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Hythlodeus wrote:
I thought this was the Waffle Iron thread?

Bah, everyone's just getting derailed talking about corporate economics and rule systems.

Paizo needs to introduce a +5 Waffle Iron of Time Stop (2,500rnds/day) for 2sp. It needs to be a piercing weapon that deals 20d12 damage and 2d6 fire.

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willuwontu wrote:

I disagree, I like being able to actually have the party sneak around, instead of the old "Fighter is is full plate and no stealth ranks" keeping it from being able to happen. It also helps people not be completely irrelevant (just mostly irrelevant now) in things they aren't good at, while the uses being gated behind proficiency level also keeps it from going overboard.

The big issue with the old system was what the disparity could be between two characters who were both good at something, and that it could be a difference of +30 or more. There's a bunch of stuff in the forums about this, I'll let you go find it.

I've addressed a possible solution to your last paragraph in a prior post(though it's not the only solution), but why should the clunky fighter in loud full plate who's never snuck around before suddenly be able to sneak almost as good as the Rogue?

A simulationist mindset isn't always good(that's how you get stuff like +1 to intimidate while in dark lighting and speaking to somebody in bright lighting), but when it's not introducing unnecessary complexity, it's perfectly reasonable to consider mechanics from a simulation point of view and toss out ideas that don't make any sense in-universe.

willuwontu wrote:

You mean unlike PF1 where they could freely heighten their invisibility to gain the effects of greater invisibility without knowing greater invisibility, or just by knowing summon monster 1, they could freely use summon monster 2-9. Oh wait, that wasn't how it worked, they had to know those spells in those slots in PF1 just like they do in PF2.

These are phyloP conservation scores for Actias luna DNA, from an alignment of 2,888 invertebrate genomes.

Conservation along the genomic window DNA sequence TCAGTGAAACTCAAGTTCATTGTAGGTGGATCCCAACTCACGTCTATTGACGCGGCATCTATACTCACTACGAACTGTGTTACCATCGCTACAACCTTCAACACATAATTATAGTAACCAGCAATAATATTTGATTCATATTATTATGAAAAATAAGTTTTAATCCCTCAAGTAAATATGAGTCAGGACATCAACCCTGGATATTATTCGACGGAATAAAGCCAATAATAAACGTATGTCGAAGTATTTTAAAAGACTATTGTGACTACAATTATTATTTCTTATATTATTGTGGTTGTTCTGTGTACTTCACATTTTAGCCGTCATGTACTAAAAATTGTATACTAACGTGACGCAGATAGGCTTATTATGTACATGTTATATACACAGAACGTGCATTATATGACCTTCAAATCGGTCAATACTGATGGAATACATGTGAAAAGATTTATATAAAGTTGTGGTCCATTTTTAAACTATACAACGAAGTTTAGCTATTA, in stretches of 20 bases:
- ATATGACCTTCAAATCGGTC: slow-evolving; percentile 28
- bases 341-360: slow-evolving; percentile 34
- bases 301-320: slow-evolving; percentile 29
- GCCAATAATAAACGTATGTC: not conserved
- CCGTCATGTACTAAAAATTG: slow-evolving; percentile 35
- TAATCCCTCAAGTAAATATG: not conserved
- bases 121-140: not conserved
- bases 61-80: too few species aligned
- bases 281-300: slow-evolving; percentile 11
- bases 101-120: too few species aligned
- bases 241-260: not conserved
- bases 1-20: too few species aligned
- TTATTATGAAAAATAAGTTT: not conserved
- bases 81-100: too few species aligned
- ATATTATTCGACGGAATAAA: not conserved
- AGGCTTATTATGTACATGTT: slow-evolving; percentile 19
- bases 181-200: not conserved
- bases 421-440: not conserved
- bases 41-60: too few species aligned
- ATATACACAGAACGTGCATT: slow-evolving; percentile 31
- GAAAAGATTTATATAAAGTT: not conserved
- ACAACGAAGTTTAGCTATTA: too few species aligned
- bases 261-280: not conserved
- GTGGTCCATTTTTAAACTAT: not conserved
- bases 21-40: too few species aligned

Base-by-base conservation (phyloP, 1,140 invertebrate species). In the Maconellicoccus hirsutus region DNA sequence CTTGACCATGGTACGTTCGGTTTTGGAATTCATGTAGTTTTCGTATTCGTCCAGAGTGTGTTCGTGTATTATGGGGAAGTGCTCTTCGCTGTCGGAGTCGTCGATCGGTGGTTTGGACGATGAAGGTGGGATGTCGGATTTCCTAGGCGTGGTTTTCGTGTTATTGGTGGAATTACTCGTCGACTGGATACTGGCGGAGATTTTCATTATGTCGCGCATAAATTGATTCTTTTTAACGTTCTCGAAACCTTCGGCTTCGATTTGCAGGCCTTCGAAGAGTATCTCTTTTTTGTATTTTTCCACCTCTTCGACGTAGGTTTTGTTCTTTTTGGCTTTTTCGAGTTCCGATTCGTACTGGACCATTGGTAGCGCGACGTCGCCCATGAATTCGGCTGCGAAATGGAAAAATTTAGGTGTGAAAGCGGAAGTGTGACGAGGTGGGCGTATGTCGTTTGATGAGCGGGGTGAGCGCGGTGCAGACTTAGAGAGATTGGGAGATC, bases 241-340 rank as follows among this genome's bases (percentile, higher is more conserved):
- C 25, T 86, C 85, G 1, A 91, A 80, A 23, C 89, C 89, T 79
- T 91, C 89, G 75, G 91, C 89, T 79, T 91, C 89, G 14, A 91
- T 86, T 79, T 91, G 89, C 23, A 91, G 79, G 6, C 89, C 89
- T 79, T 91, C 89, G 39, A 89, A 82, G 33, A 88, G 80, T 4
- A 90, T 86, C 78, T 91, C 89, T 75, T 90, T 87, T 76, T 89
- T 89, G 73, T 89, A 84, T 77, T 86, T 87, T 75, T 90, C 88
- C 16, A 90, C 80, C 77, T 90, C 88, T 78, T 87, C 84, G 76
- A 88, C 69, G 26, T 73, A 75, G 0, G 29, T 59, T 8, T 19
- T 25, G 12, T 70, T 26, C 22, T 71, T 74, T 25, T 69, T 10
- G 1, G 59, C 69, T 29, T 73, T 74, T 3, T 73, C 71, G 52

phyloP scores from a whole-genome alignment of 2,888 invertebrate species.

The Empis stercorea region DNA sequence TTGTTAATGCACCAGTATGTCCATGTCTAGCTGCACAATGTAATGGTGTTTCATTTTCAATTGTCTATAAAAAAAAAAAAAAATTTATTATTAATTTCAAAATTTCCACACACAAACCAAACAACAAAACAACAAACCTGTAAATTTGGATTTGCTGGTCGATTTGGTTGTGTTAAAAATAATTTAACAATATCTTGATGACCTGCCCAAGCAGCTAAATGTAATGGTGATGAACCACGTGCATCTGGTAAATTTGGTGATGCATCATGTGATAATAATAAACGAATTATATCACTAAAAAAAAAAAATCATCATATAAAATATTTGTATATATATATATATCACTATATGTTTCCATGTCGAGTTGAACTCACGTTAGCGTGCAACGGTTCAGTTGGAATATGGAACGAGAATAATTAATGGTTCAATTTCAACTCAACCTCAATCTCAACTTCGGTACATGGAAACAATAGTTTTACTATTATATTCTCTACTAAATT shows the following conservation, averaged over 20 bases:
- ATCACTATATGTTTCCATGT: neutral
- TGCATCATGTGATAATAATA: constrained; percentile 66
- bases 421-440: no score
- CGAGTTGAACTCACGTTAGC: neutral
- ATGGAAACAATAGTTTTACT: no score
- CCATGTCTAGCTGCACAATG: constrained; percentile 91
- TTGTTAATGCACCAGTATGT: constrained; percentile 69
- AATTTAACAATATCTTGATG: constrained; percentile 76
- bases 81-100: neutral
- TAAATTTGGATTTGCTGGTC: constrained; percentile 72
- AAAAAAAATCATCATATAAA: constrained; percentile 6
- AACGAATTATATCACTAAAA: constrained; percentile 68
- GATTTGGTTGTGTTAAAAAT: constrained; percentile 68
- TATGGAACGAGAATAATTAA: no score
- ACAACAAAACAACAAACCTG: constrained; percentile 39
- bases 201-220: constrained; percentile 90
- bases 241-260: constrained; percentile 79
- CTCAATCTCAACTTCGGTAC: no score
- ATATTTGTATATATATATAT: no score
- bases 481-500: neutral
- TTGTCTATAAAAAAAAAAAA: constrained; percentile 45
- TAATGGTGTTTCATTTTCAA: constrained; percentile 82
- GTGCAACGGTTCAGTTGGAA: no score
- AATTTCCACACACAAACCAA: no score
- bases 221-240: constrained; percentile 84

Yes, the removal of caster level as a statistic for everything hurts.

I never claimed that PF1e's implementation of all spells was perfect, but PF2e seems to have mostly made it worse. Part of my main gripe here is that Wizards, who have a functionally infinite spell list, can heighten all they want, while Sorcerers have to waste valuable slots in their repertoire learning the same spell over and over again to remain competitive with it. (despite being able to heighten a free two spells each day. This feels like a bandaid fix that doesn't really address the heart of the issue or give Sorcs any real versatility. Bards can do 4 for some reason despite being less focused on casting. Class feat oversight?)

Caster level was abused as a variable in a lot of PF1e/d20 spells. Range and duration probably don't need to be keyed to caster level, as that just meant more stuff for the players/DM to keep track of, but scaling damage die were fine. Their removal isn't entirely out of place as they replaced it with the heighten system, but said heighten system just revokes a lot of what the Sorc could do with spells and gives it to the Wizard. Why does the Wizard need more power again?

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Vition wrote:

MelodicCodes wrote:

2. Resonance solves a problem that never had to exist.

In a couple of the games I've played, I've seen this be a bit of a problem. Not so much the wearable items, but the extremely versatile wand of cure light wounds. It was too easy to suddenly always have everyone at full HP at the beginning of every fight. I'm not sure yet if resonance was the proper way to go about it, but I can see the issue it is attempting to rectify.

The issue is so - if you don't want your players to abuse CLW wands, then don't make them available. It's not that difficult for the GM to say that there doesn't happen to be a CLW wand in ye olde magic item shoppe.

Paizo has introduced an entire rule in order to stop one magic item. It's a rule that's cumbersome, and now effects every magic item the players interact with. A simple warning for GMs in the text and a footnote in PFS would've more than sufficed.